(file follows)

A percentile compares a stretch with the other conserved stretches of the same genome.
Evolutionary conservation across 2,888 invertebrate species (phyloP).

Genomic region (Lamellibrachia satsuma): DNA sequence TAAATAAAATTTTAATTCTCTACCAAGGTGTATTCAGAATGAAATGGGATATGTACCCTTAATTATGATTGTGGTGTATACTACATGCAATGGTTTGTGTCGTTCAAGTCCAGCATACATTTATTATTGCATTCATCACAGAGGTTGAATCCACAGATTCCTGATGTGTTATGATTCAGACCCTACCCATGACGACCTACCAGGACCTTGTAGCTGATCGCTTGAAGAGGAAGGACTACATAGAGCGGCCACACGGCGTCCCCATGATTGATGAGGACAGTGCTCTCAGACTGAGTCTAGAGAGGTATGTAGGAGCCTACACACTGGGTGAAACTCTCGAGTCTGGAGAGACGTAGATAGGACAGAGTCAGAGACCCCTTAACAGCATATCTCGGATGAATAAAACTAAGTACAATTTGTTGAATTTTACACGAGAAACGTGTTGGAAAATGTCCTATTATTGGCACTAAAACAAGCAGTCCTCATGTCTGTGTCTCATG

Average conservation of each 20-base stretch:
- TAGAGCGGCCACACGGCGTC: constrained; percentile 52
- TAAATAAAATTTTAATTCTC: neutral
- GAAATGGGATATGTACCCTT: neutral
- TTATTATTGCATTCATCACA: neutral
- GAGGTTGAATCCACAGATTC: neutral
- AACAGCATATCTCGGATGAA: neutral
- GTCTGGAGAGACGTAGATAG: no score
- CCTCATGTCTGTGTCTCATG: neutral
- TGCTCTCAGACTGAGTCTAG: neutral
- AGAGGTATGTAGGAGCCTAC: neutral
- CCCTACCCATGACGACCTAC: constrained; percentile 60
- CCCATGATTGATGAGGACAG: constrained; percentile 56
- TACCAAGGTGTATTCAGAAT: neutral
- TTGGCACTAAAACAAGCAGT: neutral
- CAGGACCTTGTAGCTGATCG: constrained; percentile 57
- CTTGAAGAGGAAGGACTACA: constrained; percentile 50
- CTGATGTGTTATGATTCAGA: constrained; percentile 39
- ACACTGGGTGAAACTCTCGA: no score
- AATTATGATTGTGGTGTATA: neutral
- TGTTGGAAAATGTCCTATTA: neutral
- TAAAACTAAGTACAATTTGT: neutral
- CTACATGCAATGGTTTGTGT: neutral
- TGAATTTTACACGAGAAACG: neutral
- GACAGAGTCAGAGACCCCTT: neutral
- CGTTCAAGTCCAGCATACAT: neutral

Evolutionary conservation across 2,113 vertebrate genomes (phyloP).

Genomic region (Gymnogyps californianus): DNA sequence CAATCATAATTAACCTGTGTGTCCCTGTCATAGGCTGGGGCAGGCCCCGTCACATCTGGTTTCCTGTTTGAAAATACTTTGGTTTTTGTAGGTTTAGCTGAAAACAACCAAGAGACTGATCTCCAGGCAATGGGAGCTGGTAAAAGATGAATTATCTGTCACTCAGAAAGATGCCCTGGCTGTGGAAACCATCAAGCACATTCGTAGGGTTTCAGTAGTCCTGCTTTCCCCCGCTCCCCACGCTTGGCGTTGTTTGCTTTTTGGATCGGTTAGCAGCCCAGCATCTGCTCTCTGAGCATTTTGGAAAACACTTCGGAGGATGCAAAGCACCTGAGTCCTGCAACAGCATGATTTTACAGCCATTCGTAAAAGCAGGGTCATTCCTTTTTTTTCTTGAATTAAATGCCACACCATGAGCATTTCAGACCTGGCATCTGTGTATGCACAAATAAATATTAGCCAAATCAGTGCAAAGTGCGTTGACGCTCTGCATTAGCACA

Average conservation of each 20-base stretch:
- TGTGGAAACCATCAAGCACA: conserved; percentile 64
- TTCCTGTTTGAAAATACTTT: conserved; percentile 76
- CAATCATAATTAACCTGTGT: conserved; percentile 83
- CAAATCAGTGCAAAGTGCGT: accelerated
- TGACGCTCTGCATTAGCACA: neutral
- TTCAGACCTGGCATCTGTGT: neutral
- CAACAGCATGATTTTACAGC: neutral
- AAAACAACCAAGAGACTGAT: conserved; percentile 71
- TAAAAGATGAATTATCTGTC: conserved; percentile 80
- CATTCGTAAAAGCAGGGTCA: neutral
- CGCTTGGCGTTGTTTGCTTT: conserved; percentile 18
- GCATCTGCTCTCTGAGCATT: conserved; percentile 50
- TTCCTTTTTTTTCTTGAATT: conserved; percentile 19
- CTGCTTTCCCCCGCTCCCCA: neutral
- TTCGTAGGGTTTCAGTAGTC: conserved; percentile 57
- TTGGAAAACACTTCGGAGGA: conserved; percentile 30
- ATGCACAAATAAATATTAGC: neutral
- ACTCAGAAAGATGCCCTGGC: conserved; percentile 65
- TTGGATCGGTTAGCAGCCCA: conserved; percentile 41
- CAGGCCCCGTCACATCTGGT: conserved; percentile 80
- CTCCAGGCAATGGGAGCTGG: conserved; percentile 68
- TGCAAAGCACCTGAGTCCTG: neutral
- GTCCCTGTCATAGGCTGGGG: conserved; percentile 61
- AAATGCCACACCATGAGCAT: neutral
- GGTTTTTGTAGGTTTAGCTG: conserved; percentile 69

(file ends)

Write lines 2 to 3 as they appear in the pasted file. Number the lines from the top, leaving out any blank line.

Evolutionary conservation across 2,888 invertebrate species (phyloP).

Genomic region (Lamellibrachia satsuma): DNA sequence TAAATAAAATTTTAATTCTCTACCAAGGTGTATTCAGAATGAAATGGGATATGTACCCTTAATTATGATTGTGGTGTATACTACATGCAATGGTTTGTGTCGTTCAAGTCCAGCATACATTTATTATTGCATTCATCACAGAGGTTGAATCCACAGATTCCTGATGTGTTATGATTCAGACCCTACCCATGACGACCTACCAGGACCTTGTAGCTGATCGCTTGAAGAGGAAGGACTACATAGAGCGGCCACACGGCGTCCCCATGATTGATGAGGACAGTGCTCTCAGACTGAGTCTAGAGAGGTATGTAGGAGCCTACACACTGGGTGAAACTCTCGAGTCTGGAGAGACGTAGATAGGACAGAGTCAGAGACCCCTTAACAGCATATCTCGGATGAATAAAACTAAGTACAATTTGTTGAATTTTACACGAGAAACGTGTTGGAAAATGTCCTATTATTGGCACTAAAACAAGCAGTCCTCATGTCTGTGTCTCATG